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Day 1 in Japan

During the last week in Taipei, whilst preparing for Japan, we realised how foreign the country is to us, how little we know about it, and how handicapped we will be not knowing the language. Taiwan had been a very encouraging first stop, and one of the main reasons was that we were fluent in mandarin – we could ask for directions, ask for accomodations, hold sharing sessions, even subtitle our videos in Chinese. How are we going to accomplish any of those in Japan – we don’t know. So when we were both finally on the flight to Tokyo, we were overwhelmed with apprehension, uncertainty and fear…

Taking in sunset, it suddenly dawned on me that I am going to Japan! One of the most sought after holiday destinations! One of the countries I’ve always wanted to visit! Ok enough exclaimation marks. But whatever gloom we had was thrown out of the window there and then. We are in Japan now, we got here – and the hardest part was over. We’ve always known that if we carry the same energy and intent of our project wherever we go, things will finally work out. Sometimes, we forget. And the sunset was our beautiful reminder.

With renewed faith and excitement, we stepped into Tokyo Narita airport, and I was greeted by the immigration officer usher. As I present my passport to an officer at Counter 9, my stomach flipped and something said, “She (the immigration officer) is bad news”. Yes my stomach does that to me all the time, when something bad’s about to happen :S But it was too late for me to switch counters.

Japan – Xenophobia or pride?
So here’s the bad news:
Singaporean passport, non-Japanese name – but it didn’t stop her from shooting off to me in strings of Japanese
Uhh…Wakaremasen (I don’t understand)
After a series of hand actions and attempts to speak to her in Mandarin and English, she finally spoke to me in English and
asked me where i’m staying – told her with a friend
asked me for address – told her don’t have because she’s picking me up
asked me for friend’s phone number – don’t have it yet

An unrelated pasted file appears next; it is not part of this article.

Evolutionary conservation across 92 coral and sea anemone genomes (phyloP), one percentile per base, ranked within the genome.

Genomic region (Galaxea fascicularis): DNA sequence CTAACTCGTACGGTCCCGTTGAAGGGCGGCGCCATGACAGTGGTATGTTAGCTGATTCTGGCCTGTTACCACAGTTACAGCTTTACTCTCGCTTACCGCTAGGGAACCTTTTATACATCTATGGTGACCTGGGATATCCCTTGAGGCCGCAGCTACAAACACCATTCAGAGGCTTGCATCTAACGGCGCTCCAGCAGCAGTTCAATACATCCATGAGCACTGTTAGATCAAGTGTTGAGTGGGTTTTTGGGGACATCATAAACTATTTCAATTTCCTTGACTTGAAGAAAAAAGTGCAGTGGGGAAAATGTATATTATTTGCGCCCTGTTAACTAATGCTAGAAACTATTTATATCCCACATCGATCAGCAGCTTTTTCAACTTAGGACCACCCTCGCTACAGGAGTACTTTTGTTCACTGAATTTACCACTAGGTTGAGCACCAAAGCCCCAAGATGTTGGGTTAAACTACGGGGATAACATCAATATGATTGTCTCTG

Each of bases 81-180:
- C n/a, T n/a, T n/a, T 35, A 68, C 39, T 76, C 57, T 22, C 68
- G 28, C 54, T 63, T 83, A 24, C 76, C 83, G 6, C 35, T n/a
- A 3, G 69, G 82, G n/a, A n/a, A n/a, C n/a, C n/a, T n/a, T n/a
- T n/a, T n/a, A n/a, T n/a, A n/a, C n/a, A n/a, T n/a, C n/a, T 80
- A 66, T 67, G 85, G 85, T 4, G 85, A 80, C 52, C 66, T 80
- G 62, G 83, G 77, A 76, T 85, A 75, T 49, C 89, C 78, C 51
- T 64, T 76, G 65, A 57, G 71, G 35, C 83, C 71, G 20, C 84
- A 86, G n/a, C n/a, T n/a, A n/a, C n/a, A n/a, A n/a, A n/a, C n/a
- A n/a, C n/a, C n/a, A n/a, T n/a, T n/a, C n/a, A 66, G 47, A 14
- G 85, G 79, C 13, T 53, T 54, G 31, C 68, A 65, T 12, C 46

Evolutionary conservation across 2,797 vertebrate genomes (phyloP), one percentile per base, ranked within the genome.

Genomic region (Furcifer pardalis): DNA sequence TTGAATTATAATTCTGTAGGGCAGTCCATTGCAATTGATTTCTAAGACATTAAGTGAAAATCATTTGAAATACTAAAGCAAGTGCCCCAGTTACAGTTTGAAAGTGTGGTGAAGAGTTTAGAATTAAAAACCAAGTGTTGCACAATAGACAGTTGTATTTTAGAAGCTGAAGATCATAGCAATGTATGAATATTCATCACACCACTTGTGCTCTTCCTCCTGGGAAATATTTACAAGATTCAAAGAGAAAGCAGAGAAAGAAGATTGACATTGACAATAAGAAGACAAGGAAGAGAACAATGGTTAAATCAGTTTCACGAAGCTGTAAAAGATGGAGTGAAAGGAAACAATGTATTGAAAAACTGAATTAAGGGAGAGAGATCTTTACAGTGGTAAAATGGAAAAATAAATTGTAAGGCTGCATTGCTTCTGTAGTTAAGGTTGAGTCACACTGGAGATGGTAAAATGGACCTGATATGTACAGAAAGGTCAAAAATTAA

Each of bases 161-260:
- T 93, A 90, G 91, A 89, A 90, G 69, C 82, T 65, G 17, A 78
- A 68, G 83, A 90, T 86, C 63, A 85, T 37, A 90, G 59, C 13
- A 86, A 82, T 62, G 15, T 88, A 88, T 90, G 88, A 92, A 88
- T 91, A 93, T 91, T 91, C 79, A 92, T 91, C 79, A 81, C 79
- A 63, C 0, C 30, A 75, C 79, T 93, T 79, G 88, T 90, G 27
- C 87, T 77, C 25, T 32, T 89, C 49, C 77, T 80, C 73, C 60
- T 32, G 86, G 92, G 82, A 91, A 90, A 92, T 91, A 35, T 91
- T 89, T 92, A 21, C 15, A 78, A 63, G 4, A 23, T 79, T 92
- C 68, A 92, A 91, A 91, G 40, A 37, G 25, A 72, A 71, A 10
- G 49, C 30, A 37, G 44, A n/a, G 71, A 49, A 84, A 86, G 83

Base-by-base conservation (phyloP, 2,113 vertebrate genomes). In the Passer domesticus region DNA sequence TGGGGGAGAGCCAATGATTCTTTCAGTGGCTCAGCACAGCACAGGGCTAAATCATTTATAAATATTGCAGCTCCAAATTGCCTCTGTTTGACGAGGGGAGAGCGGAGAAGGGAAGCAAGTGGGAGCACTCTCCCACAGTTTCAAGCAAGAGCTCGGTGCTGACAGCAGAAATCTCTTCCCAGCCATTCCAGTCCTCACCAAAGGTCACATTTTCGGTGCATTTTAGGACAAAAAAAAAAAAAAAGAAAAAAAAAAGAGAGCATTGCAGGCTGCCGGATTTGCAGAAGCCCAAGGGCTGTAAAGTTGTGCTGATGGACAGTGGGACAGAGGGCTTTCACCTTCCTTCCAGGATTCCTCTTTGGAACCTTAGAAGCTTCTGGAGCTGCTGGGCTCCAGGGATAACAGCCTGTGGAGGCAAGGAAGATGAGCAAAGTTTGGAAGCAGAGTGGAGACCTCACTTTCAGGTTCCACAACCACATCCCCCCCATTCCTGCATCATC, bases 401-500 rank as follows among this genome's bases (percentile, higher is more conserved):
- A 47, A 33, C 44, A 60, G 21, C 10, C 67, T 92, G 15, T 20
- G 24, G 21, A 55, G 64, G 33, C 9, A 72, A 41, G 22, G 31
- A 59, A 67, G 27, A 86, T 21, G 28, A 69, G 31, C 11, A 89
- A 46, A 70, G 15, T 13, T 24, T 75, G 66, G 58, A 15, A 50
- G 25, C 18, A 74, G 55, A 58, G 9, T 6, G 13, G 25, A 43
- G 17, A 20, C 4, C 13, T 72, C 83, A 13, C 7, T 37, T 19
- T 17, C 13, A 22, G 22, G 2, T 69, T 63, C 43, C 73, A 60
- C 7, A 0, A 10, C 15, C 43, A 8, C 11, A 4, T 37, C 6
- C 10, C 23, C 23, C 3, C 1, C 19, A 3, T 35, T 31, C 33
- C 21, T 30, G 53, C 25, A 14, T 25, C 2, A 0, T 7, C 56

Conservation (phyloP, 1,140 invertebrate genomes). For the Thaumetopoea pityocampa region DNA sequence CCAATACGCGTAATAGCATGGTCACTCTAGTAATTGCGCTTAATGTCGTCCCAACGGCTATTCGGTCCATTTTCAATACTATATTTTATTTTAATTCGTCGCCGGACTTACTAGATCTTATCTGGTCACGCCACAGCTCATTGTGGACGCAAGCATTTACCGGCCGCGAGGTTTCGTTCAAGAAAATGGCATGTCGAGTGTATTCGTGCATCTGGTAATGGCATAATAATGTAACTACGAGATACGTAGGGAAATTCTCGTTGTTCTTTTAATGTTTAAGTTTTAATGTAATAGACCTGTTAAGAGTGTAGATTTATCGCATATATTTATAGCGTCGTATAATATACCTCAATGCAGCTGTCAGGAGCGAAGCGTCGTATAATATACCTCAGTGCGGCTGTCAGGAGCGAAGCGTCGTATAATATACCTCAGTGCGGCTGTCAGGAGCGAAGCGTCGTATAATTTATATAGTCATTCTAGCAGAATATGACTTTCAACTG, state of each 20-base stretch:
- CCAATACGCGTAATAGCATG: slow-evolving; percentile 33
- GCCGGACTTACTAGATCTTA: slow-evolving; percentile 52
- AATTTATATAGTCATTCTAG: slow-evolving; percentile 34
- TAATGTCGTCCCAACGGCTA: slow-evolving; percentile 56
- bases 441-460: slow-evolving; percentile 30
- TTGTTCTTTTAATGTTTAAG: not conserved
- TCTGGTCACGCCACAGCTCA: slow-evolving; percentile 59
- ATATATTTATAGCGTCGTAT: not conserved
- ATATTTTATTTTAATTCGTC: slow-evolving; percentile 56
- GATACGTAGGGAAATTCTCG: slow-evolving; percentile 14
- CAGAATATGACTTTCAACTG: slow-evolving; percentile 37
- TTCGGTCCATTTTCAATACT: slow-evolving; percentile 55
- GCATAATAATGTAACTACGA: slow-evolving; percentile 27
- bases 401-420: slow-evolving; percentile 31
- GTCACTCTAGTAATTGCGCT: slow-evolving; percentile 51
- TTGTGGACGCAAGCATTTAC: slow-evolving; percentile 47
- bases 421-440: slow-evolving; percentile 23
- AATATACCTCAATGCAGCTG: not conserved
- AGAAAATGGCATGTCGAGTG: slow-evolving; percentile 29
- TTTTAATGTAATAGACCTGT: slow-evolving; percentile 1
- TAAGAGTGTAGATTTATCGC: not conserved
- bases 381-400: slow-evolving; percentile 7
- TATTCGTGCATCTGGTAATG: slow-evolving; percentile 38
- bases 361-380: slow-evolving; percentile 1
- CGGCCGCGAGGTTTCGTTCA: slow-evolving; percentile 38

asked me what my occupation was – TV Producer
asked me how long am I staying in Japan – 3 months
asked me what am I doing for 3 months in Japan – cycle
asked me why am I cycling – …
Uhh…I don’t know how to gesture or explain to you (I later learned that Cycling around the world is Jidensha Seigai Ryogo = Bicycle World Trip)
Unsatisfied with my answers, she went through every single page in my passport
Still unsatisfied, she proceeded to
asked me for my phone number in Japan – I don’t have
asked me for my departure air ticket – I don’t have
asked me for my phone number in Japan – I don’t have
why? Because i’m departing only 3 months later
asked me for my Japanese phone number yet again – hello, i JUST arrived in Japan, this is my first time here, I DO NOT have a Japanese phone number

Fingerprints taken, photo taken, passport went through once more
Stamped, chopped, good to go.

I know that the Val from long long time ago would have asked for an English speaking officer by the 3rd question, shot off in a string of English about how upset I am, how ridiculous the questions are and demand an apology before stomping through the gates indignantly. But this time round, having finally passed through the gates, though upset, I was relieved and thankful that she let me pass through. If anything, I was slightly impressed that someone can take her job so seriously, and with so much pride. She did not let my “harmless innocent appearance” through, but instead, went through my entire passport, and struggled through an English conversation with me, just to make sure that she did not let a potential terrorist into her country.

Val ah Val – 你竟然也有今天!(To think that there’ll be such a day!)

Japan – The Efficient Country
I haven’t had time to digest what just happened at the immigration counter, and was bombarded by JAPAN the moment we stepped through those gates. Directions, signs, annoucements – all in Japanese. I kept a lookout for the white-gloved man who would pick up every piece of luggage and stood it upright on the carousel. Sean, one of the Couchsurfing hosts we surfed with in Taipei, who’d lived in Japan for a year told us that that was his first impression of Japan. True enough, there was a white-gloved man at the carousel, and he was lifting our packed bicycle off the carousel and placing it next on the floor, next to the other packed bicycle. We had “labels” on those bags, and I think he put 2 and 2 together:

Within the next minute, our bicycles and luggage are packed neatly onto the trolleys. Talk about Japanese efficiency!

I wished we’d taken a photo to show you – the trolleys are built for escalators! The reason there is a exclaimation mark is because, when we were in Taiwan, Taipei Songshan Train station, one of the officers told us to take the escalators with our bicycles; we did, thinking that the escalators were built for bicycles as well. But the moment we place the bicycles on the escalators, the bicycles flipped upwards, and we ended up jamming the escalator, and I nearly fell down a flight of escalators. Thankfully, a group of kindly Taiwanese uncles rushed up and helped us carry the bicycles down. Whew~ But I digress.